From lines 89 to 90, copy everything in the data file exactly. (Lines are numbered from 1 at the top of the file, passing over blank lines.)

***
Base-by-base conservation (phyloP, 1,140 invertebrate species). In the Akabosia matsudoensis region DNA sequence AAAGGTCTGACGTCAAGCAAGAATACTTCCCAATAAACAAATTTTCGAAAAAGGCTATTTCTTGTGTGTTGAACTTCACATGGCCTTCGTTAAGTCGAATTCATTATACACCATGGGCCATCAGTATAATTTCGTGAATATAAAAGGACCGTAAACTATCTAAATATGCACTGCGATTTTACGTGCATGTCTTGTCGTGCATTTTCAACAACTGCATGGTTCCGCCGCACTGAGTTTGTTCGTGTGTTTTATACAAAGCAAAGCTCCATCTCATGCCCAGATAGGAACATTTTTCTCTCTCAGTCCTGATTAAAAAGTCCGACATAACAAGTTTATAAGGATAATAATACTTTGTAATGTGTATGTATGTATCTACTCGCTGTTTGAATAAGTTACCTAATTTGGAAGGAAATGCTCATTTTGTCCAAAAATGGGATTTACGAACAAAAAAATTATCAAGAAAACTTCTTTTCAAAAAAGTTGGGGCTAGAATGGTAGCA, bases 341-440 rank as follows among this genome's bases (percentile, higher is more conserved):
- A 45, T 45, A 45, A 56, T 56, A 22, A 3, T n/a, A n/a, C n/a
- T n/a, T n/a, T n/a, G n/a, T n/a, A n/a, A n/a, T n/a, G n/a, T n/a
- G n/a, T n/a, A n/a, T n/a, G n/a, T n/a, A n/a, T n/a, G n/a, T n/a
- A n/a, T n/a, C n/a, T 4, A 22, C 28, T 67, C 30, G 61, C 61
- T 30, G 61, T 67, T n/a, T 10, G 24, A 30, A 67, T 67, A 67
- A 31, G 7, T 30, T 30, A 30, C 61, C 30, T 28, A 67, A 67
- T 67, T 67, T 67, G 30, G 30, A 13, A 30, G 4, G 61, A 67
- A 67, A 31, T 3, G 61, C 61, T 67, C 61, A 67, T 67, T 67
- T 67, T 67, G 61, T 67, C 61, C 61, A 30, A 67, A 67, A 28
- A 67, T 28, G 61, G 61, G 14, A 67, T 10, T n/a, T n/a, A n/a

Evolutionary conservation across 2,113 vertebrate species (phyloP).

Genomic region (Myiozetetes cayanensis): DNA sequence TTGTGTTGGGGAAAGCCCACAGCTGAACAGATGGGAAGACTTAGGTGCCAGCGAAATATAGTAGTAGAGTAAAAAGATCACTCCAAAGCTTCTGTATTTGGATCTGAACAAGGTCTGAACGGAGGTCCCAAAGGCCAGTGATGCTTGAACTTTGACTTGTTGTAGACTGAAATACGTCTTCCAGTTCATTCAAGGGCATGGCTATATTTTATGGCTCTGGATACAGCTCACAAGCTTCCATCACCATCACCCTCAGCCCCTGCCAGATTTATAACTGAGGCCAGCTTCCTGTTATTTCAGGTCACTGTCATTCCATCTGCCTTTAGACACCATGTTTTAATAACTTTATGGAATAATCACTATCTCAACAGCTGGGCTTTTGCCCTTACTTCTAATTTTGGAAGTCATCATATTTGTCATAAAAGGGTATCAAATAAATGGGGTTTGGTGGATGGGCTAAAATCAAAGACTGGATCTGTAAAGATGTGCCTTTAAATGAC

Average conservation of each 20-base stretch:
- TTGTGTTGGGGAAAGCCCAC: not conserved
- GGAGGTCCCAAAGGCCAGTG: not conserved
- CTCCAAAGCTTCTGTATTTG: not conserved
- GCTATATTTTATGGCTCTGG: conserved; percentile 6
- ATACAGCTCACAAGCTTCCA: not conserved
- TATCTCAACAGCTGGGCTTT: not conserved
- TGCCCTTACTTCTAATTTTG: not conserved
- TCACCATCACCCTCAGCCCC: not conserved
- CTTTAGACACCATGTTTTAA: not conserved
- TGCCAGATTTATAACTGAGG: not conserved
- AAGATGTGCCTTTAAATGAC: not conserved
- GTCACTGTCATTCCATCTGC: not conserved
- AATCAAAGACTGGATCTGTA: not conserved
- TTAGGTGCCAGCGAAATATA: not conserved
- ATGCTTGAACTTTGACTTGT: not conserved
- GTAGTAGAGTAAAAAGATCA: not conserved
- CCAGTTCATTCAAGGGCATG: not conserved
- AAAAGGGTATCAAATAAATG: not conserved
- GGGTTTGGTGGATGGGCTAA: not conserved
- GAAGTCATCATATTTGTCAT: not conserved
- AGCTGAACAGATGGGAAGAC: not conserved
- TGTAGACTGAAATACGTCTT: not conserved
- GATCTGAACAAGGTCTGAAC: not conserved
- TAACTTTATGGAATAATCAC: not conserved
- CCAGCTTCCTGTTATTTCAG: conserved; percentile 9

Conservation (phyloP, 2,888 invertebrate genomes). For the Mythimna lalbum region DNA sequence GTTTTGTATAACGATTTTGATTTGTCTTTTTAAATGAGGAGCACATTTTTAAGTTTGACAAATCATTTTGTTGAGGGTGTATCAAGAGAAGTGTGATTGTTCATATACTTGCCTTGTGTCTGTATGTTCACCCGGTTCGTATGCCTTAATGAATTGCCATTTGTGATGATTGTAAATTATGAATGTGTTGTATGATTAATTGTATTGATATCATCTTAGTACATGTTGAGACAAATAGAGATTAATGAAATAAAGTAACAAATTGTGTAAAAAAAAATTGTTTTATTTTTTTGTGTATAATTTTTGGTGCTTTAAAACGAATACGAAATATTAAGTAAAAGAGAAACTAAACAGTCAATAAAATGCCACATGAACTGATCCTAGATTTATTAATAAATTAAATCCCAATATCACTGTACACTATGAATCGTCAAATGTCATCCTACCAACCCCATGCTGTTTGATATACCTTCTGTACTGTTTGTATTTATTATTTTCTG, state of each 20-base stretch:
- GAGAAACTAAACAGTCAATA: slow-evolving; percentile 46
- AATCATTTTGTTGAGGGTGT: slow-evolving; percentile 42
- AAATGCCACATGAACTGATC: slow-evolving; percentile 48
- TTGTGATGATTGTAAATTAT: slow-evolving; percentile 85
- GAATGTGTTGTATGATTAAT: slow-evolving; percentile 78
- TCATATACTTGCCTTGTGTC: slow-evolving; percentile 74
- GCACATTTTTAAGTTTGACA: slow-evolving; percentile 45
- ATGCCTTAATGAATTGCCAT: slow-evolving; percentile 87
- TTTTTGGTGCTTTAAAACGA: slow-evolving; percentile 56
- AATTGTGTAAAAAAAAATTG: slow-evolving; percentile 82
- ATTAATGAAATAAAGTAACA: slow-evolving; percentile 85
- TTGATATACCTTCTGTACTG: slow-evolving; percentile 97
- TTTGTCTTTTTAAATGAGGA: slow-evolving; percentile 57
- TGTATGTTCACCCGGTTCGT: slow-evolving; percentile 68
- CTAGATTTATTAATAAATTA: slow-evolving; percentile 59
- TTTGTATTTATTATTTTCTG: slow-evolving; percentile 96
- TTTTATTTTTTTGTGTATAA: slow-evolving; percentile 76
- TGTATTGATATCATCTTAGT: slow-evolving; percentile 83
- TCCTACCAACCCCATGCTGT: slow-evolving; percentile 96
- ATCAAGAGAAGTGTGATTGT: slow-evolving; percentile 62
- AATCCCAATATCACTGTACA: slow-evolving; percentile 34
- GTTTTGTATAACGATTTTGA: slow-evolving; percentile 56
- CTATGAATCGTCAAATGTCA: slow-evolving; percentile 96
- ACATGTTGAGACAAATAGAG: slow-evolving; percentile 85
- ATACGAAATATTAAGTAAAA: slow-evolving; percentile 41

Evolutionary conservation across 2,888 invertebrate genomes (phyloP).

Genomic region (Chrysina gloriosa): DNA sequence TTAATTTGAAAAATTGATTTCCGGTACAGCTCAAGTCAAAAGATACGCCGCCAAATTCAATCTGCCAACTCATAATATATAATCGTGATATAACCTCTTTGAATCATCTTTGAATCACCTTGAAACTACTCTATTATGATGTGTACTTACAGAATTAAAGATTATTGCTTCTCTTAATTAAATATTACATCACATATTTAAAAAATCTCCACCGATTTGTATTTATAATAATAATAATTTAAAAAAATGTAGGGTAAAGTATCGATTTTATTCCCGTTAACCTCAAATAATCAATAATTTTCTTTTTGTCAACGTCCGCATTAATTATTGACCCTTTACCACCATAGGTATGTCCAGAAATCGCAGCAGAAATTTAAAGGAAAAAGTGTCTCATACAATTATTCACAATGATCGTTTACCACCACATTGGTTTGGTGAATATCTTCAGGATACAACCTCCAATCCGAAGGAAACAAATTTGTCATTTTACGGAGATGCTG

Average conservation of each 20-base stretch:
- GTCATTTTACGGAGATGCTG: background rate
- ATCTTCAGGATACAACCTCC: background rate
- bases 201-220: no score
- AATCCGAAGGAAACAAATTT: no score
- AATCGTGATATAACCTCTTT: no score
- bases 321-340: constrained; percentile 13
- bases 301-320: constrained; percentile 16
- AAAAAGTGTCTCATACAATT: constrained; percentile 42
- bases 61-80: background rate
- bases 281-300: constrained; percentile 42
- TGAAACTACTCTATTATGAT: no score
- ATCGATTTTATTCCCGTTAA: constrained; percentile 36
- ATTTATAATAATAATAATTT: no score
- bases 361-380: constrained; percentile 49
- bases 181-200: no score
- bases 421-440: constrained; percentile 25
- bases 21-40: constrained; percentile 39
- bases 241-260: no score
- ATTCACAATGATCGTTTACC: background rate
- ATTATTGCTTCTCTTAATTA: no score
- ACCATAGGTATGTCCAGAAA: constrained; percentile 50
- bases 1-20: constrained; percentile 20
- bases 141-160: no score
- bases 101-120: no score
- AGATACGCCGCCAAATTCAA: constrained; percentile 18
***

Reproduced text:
- ACCATAGGTATGTCCAGAAA: constrained; percentile 50
- bases 1-20: constrained; percentile 20